Is semaglutide, the active substance in the popular ‘weight loss injection’ Ozempic, also effective and safe for children between 6 and 12 years old? The university hospitals of Antwerp, Leuven and Brussels will help answer this question in the coming years. They started a trial together with producer Novo Nordisk, De Tijd reported this weekend.
The results of a study in adolescents, published in The New England Journal of Medicine, suggest the best. The impact on obese adolescents was greater than on adults. After 68 weeks, the BMI of the participants fell by an average of 16 percent.
1 Which children participate in the new study?
This concerns a select group, says Dr. Karolien Van De Maele, pediatric endocrinologist and coordinator of the obesity team at the UZA. The children are at the absolute top of the weight curve – think of a BMI above 35. ‘Moreover, they have been followed for a long period of time by a multidisciplinary team of doctors and dieticians. We often see physical consequences of obesity in these young children: diabetes, liver damage or high blood pressure.’
2 What is the goal and what are the possibilities?
The potential is enormous, Van De Maele emphasizes. ‘We know that two-thirds of children who are obese remain obese as adults. If we can eliminate that at a young age, the long-term benefit will be very significant.’ This is not about ‘being thin’, she emphasizes. ‘We want young people to start adult life as healthily as possible.’ This means that they have a lower risk of cardiovascular disease or diabetes, but also a better self-image.
3 What are the risks?
“The impression should not be given that Ozempic is a panacea,” says Van De Maele. ‘This is an addition, not a replacement. First of all, you have to adjust your lifestyle, eating habits and exercise pattern.’ She is already seeing the consequences of that assumption today. ‘People say at the first consultation: “I want that injection”. It doesn’t work that way. And it shouldn’t happen like that to children.’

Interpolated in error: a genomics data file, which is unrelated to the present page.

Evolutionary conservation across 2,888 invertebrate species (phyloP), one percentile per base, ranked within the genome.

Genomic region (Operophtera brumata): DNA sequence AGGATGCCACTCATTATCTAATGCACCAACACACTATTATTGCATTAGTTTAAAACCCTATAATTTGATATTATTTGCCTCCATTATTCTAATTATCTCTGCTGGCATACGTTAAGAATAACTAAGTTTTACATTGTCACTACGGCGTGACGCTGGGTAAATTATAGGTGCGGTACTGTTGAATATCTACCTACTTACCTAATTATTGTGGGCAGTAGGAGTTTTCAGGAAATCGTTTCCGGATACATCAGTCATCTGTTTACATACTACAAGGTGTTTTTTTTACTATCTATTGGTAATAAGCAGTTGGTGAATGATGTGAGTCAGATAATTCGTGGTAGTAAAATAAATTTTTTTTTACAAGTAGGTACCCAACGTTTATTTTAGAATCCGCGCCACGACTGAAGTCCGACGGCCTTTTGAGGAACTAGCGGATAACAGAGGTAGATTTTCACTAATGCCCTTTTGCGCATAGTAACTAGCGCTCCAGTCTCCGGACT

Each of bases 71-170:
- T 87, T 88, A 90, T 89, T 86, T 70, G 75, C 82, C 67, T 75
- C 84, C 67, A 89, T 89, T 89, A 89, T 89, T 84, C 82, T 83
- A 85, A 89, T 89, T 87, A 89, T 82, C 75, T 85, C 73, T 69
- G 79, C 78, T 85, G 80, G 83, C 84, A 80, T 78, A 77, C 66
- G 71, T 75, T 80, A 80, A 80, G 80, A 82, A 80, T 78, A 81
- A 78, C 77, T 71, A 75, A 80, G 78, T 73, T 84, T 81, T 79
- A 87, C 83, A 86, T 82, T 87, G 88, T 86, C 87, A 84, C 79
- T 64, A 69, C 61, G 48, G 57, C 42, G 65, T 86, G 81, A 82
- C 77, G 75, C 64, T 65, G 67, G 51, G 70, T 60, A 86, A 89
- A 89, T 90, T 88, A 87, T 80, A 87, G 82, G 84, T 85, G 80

As far as risks are concerned, many questions remain. ‘We know it is effective and safe. But that’s where it ends.’ With vomiting and nausea, side effects in adolescents appear relatively mild. Long-term effects are still a matter of speculation.
One of the crucial questions becomes what happens when the patient stops the injections. ‘In adults we saw that the weight was regained easily. The expectation is that the gains will be greater among children, partly because they adopt healthy habits more easily.’ In any case, we have to wait. ‘It will take another 5 years before we have a good view.’ The outcome of these and other studies may change the direction of the discussion: ‘What if it turns out that you have to take it for life? Who do you prescribe it to and do we pay it back?’
4 What about affordability and availability?
General practitioners are already allowed to prescribe Ozempic, but only diabetes patients receive reimbursement from the health insurance company. For other users, the cost per month is about 100 euros. There is currently no form of reimbursement for under-18 year olds. “We urgently need to think about the extent to which we will regulate semaglutide,” says Van De Maele. ‘Do we leave the market free or do we move towards more control? I am a big proponent of only using semaglutide for specialist use, especially in children and young people. Just like with growth hormones or medication for type 1 diabetes in young people, you can create a clear framework in this way.’
#People #Ozempic #syringe #lose #weight #consultation